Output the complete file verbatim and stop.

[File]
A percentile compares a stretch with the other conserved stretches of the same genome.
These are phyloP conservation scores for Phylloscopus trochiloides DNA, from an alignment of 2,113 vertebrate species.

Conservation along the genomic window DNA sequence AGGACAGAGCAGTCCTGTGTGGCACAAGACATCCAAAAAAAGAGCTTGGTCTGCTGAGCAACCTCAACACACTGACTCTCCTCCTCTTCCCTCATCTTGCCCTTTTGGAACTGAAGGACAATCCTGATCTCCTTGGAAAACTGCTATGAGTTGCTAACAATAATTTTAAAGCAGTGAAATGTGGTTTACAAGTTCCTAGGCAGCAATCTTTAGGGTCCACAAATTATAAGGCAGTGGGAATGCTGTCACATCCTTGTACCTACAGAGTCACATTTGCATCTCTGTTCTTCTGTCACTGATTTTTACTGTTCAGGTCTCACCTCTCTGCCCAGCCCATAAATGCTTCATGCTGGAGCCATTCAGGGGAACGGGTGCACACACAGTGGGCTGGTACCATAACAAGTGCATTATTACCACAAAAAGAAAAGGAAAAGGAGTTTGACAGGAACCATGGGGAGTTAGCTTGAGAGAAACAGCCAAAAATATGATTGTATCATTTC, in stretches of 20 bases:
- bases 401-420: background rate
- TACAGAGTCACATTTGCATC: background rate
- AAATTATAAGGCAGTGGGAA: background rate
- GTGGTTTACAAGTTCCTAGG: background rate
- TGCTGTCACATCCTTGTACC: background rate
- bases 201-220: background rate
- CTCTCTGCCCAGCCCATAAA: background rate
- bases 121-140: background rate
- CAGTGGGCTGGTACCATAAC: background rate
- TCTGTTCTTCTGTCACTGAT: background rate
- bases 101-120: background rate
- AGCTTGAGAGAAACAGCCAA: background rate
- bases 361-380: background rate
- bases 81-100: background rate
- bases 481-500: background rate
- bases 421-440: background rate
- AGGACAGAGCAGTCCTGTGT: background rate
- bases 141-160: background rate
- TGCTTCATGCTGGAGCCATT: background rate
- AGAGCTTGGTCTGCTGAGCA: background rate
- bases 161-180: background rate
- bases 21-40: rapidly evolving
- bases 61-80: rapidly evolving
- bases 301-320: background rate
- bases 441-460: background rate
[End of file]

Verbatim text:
A percentile compares a stretch with the other conserved stretches of the same genome.
These are phyloP conservation scores for Phylloscopus trochiloides DNA, from an alignment of 2,113 vertebrate species.

Conservation along the genomic window DNA sequence AGGACAGAGCAGTCCTGTGTGGCACAAGACATCCAAAAAAAGAGCTTGGTCTGCTGAGCAACCTCAACACACTGACTCTCCTCCTCTTCCCTCATCTTGCCCTTTTGGAACTGAAGGACAATCCTGATCTCCTTGGAAAACTGCTATGAGTTGCTAACAATAATTTTAAAGCAGTGAAATGTGGTTTACAAGTTCCTAGGCAGCAATCTTTAGGGTCCACAAATTATAAGGCAGTGGGAATGCTGTCACATCCTTGTACCTACAGAGTCACATTTGCATCTCTGTTCTTCTGTCACTGATTTTTACTGTTCAGGTCTCACCTCTCTGCCCAGCCCATAAATGCTTCATGCTGGAGCCATTCAGGGGAACGGGTGCACACACAGTGGGCTGGTACCATAACAAGTGCATTATTACCACAAAAAGAAAAGGAAAAGGAGTTTGACAGGAACCATGGGGAGTTAGCTTGAGAGAAACAGCCAAAAATATGATTGTATCATTTC, in stretches of 20 bases:
- bases 401-420: background rate
- TACAGAGTCACATTTGCATC: background rate
- AAATTATAAGGCAGTGGGAA: background rate
- GTGGTTTACAAGTTCCTAGG: background rate
- TGCTGTCACATCCTTGTACC: background rate
- bases 201-220: background rate
- CTCTCTGCCCAGCCCATAAA: background rate
- bases 121-140: background rate
- CAGTGGGCTGGTACCATAAC: background rate
- TCTGTTCTTCTGTCACTGAT: background rate
- bases 101-120: background rate
- AGCTTGAGAGAAACAGCCAA: background rate
- bases 361-380: background rate
- bases 81-100: background rate
- bases 481-500: background rate
- bases 421-440: background rate
- AGGACAGAGCAGTCCTGTGT: background rate
- bases 141-160: background rate
- TGCTTCATGCTGGAGCCATT: background rate
- AGAGCTTGGTCTGCTGAGCA: background rate
- bases 161-180: background rate
- bases 21-40: rapidly evolving
- bases 61-80: rapidly evolving
- bases 301-320: background rate
- bases 441-460: background rate